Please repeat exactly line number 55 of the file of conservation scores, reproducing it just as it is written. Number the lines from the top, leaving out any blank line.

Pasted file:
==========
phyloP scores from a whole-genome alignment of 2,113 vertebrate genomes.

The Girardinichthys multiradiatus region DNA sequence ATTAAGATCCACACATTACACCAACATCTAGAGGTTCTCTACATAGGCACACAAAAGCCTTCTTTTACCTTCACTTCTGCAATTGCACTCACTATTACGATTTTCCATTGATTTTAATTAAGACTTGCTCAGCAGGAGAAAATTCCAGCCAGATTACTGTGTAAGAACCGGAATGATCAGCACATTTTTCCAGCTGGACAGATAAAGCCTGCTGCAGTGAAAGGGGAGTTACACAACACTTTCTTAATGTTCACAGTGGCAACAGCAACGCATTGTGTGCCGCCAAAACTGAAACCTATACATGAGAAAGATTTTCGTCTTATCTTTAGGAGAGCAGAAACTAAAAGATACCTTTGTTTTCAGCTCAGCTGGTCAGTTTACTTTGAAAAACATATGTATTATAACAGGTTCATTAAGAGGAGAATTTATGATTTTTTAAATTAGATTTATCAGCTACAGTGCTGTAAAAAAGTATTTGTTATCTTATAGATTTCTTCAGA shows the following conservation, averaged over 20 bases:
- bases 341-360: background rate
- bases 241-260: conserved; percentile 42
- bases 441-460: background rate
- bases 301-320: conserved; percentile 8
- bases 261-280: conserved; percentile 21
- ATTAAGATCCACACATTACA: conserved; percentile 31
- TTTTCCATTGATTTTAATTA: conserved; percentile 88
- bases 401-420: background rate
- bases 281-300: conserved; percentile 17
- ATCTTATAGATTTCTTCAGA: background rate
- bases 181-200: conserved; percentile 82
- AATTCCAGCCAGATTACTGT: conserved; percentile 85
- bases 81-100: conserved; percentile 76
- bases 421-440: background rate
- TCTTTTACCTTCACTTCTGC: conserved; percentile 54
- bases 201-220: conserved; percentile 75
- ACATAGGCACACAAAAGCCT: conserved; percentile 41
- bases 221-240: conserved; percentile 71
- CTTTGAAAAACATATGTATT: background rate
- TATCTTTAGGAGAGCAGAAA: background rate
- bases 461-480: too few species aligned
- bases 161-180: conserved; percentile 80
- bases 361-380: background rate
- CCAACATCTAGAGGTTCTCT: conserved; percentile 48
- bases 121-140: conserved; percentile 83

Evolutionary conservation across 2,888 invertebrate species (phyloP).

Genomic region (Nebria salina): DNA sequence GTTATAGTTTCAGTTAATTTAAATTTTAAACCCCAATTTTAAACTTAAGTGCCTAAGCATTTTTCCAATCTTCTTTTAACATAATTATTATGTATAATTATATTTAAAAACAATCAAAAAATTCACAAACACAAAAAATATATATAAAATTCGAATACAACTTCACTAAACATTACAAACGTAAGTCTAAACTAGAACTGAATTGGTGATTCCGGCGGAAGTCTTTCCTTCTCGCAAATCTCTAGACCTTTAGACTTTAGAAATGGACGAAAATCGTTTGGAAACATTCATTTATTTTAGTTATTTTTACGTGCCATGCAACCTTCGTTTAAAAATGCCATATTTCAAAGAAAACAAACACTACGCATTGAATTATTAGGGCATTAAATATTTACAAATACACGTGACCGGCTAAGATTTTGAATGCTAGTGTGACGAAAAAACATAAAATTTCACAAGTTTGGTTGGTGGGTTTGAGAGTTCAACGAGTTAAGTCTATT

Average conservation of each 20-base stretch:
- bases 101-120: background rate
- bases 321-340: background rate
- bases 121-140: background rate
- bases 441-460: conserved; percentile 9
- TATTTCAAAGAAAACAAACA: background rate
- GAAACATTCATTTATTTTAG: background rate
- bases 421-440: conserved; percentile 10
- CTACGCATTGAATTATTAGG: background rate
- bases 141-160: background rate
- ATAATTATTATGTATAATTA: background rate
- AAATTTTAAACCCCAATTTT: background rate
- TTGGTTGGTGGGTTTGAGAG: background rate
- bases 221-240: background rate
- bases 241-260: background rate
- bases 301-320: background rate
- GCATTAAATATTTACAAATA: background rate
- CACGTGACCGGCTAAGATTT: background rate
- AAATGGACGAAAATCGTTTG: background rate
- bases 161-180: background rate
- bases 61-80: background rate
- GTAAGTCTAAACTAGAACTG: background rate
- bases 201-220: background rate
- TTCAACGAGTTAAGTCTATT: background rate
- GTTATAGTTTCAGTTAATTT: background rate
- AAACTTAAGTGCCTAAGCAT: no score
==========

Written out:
- AAACTTAAGTGCCTAAGCAT: no score